I have about fourteen years worth of electronic mail stored on my laptop. Browsing through the archives is like looking straight into the soul of a person I'm not sure ever actually existed.
Like that cute girl that smiled to you while crossing paths at the airport, the character that's only in the book for a couple of pages, or a friend of a friend somebody once mentioned in passing.
I started writing a blog post, the first one in a year.
Then I realized the technical stuff I wanted to talk about, a workaround for an annoying software issue, is no longer relevant because upstream has changed his mind and decided to fix it for good.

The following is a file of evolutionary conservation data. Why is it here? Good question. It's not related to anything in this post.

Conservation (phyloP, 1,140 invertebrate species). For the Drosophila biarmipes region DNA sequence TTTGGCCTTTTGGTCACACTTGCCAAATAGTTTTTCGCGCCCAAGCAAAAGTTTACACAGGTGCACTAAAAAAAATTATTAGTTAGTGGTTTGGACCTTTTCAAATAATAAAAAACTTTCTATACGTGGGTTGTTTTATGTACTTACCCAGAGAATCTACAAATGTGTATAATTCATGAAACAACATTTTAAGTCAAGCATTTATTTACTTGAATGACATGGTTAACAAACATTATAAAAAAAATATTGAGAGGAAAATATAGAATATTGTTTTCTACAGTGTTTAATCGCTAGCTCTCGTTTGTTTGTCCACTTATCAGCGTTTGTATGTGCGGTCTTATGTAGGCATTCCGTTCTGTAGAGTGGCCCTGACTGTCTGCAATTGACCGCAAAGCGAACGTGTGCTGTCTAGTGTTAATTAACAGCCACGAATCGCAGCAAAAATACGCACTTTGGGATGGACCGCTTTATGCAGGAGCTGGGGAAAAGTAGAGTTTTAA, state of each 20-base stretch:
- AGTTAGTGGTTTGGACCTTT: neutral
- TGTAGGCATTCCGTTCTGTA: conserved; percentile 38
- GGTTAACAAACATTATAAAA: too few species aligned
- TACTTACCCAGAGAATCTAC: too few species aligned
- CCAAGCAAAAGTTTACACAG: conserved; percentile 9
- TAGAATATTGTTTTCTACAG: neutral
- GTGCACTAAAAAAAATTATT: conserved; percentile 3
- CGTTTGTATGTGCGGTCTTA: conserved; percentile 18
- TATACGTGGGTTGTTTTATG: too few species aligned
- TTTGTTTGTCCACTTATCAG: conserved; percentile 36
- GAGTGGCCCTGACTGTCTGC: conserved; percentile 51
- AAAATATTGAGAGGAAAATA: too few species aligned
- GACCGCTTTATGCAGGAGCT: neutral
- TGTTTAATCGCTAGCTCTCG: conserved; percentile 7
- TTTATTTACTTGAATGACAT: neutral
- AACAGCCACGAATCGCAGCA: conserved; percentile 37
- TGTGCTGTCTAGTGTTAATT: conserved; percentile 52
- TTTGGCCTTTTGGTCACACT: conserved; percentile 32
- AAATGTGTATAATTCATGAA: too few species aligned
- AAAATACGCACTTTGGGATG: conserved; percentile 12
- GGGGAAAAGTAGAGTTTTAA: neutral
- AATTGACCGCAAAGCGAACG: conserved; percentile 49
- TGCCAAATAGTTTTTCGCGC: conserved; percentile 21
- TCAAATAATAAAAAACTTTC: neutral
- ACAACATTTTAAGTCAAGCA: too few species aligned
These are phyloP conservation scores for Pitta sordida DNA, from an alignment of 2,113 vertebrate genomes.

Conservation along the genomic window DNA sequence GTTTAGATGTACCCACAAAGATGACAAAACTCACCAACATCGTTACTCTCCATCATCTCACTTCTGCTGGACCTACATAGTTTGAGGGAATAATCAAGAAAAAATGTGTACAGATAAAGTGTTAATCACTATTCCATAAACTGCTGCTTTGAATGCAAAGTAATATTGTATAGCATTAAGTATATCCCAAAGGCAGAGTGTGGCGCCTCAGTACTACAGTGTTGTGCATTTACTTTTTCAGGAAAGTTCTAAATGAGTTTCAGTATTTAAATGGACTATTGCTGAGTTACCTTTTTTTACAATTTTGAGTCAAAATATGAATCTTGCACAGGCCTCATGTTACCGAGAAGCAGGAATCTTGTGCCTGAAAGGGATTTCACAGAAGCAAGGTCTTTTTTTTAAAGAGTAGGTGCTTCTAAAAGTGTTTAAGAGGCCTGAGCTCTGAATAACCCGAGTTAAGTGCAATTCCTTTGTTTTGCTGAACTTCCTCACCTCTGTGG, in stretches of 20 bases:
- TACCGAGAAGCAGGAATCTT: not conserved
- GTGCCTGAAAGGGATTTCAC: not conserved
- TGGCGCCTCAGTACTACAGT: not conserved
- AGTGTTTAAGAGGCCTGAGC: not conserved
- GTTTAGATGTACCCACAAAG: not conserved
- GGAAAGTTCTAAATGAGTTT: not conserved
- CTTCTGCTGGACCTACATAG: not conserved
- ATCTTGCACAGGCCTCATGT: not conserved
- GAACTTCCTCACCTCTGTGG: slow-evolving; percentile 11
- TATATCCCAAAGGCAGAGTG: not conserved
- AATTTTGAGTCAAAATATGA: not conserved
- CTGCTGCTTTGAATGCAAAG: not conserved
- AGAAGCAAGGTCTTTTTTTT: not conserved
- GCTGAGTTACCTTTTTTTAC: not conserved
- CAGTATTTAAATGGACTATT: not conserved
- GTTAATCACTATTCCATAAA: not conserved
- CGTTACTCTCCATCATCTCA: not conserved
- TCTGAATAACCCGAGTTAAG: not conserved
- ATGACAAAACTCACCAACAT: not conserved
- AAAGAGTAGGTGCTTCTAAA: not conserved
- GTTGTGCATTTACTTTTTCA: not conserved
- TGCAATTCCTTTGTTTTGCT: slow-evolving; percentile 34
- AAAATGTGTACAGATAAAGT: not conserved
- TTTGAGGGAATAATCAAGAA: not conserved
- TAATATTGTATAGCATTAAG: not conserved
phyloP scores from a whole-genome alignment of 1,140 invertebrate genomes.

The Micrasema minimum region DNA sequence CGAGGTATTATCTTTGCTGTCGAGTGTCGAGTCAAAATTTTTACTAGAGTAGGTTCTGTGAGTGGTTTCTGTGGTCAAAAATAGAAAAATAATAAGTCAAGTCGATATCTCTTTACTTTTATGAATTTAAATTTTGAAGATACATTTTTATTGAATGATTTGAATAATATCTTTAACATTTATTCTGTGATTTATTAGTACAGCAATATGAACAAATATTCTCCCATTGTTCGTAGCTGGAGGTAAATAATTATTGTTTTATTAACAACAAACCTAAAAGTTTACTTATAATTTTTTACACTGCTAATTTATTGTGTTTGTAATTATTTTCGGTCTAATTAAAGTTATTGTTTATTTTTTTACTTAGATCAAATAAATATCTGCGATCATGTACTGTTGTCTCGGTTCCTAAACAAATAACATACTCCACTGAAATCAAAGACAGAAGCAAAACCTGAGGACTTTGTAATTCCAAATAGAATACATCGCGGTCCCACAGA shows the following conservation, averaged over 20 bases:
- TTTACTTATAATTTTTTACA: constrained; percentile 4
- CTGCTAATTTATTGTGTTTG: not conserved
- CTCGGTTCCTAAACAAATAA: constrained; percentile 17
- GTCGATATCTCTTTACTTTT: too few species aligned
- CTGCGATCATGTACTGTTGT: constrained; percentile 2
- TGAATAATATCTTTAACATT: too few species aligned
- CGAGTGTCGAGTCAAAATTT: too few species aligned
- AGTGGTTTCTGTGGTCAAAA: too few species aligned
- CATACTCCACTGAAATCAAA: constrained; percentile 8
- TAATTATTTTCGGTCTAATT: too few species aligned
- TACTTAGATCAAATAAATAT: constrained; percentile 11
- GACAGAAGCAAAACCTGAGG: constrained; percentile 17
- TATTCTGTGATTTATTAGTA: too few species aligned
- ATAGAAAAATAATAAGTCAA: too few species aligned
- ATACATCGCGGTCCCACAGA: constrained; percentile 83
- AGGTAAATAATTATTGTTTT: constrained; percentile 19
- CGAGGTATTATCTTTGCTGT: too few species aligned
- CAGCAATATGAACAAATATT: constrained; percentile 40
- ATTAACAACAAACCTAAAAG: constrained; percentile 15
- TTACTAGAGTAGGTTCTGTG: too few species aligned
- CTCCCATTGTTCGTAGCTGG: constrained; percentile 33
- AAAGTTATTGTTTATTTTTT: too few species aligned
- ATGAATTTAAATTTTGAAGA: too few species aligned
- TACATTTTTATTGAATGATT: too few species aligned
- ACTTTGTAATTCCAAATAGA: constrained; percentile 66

It's taken me a long time, but I think I get it now.
The day you are pushed into a fire and it hurts so much you feel like you're going to die, you tell yourself that the pain will go away because that's the only way you can cope with it. And, eventually, it really does.
But your body, your hands, your face, they're all covered in scar tissue now, and those marks will remain until your last day. You survived, but every time you look in the mirror you're reminded of the price you had to pay. How can your life ever be like it was before, knowing that?
Looking at the build status for Cattle on Debian, I noticed that the test suite fails on some of the more exotic architectures. Here’s the error message:
ERROR:tape.c:282:test_tape_decrease_current_value: assertion failed: (cattle_tape_get_current_value (tape) == 127)